Today’s photo credit: bwrabbitgirl cc

soar

Cause Their Performance To Soar

Posted on Leave a commentPosted in Leading
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Communicating our belief in others’ ability to accomplish something–even if it’s difficult, even if they’ve never done it before–is an essential leadership talent.

Such a vote of confidence awakens their talents, increases their engagement, and causes their performance to soar.

 

In your corner,

Mike

PS: Part of the trick is not thinking that we are being merely delusional.

 

photo credit: Flybe Bombardier Dash 8 Q400, AMS via photopin (license)

wines

Mastery

Posted on Leave a commentPosted in Career
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Like a great wine, our talents are wonderful to start and keep getting better.

When we are younger, our talents are present, useful, and unpolished. Our success comes from applying that talent, learning from wins and losses, and not stopping. The challenge of youth is to learn what our constellation of talents actually are.

Over time, our talents become refined, sharper, and even more useful. Mastery comes from applying this refined talent, learning from wins and losses, and not stopping. The challenge of mastery is to focus those talents on the things we most care about.

 

In your corner,

Mike

PS: Mastery sneaks up on us. It’s usually not helpful to push hard to achieve it. Keep learning.

Today’s photo credit: Daniel Hansson cc

talents

Your Constellation of Talents

Posted on Leave a commentPosted in Career
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Sandra from the operations department is superb at strategy. Ken over in accounting is a great salesperson. And Pat in IT is so good at coaching others.

We know we can’t be good at everything that others are good at. We may share different talents with some people. But why compare? We each have a unique constellation of valuable talents to offer.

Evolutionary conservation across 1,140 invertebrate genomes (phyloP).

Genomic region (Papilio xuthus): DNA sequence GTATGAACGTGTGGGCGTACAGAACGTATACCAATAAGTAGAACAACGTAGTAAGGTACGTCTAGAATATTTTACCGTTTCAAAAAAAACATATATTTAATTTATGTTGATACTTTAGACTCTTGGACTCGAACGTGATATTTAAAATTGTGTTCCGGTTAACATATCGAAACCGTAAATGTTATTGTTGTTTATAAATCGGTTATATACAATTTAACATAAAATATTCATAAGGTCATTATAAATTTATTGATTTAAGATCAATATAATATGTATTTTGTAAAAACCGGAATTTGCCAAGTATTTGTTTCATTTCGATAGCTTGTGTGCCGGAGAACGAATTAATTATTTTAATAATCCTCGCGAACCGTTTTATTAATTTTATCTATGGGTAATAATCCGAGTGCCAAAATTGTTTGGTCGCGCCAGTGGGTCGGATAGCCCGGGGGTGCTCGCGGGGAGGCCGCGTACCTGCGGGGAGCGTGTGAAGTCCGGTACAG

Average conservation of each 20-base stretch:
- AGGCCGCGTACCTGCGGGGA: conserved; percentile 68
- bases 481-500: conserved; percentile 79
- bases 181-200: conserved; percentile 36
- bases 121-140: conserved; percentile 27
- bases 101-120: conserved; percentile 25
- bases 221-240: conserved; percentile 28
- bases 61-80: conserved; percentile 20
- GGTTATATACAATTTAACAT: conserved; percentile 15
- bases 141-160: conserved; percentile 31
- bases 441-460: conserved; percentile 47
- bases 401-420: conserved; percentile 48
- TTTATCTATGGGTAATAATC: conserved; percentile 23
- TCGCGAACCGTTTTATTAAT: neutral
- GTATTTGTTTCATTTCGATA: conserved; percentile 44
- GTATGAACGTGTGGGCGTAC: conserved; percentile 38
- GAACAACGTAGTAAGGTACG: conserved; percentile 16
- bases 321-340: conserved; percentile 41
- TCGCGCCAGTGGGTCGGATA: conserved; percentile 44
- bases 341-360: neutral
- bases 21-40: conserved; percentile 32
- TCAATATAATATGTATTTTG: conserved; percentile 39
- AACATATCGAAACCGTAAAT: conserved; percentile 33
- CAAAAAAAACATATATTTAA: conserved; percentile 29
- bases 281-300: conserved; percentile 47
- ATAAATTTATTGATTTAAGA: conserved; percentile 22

The more we know our talents, the less we need to compare, worry, play politics, or strive. We can feel good about what we bring to the table and let others’ talents shine brightly, too.

 

In your corner,

Mike

PS: One great way to learn about your constellation of talents is to ask trusted people who know you.

 

Today’s photo credit: Luis Argerich cc

call

Call Forth

Posted on Leave a commentPosted in Leading
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Don’t worry so much about the qualities people lack.

One great (as in grand, epic) tool we leaders have is to practice seeing a desired quality in another even when we haven’t seen it before. They will rise to the heights we call forth from them.

 

In your corner,

Mike

PS: You will know how great this is if you’ve ever had a leader use it with you.

 

Today’s photo credit: Matthew Paulson cc

the leader of the sunflowers

Great Managers

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Great managers at all levels value and build

people, because everyone wins when each person on the team does well,

systems, so that we operate as smoothly and effectively as possible,

mission, since we need to know where we are going and that where we are going is meaningful and important, and

self, because the organization reflects the wisdom and development level of the manager.

 

In your corner,

Mike

 

 

Today’s photo credit: www.ubikwit.net cc

thank you

A Gracious Thank You

Posted on Leave a commentPosted in We=All Who Matter
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What is the proper response to praise? How should we act when others tell us how talented we are? Downplay? Demur? Or quickly try to deflect with a compliment of our own for them? Maybe we should we analyze their comments for ulterior motives.

Nope.

The best response to praise from anyone for any reason is an honest–and for style points–gracious, “Thank you.”

 

In your corner,

Mike

PS: Turns out that this is also the best response to any criticism.

 

Today’s photo credit: Katherine cc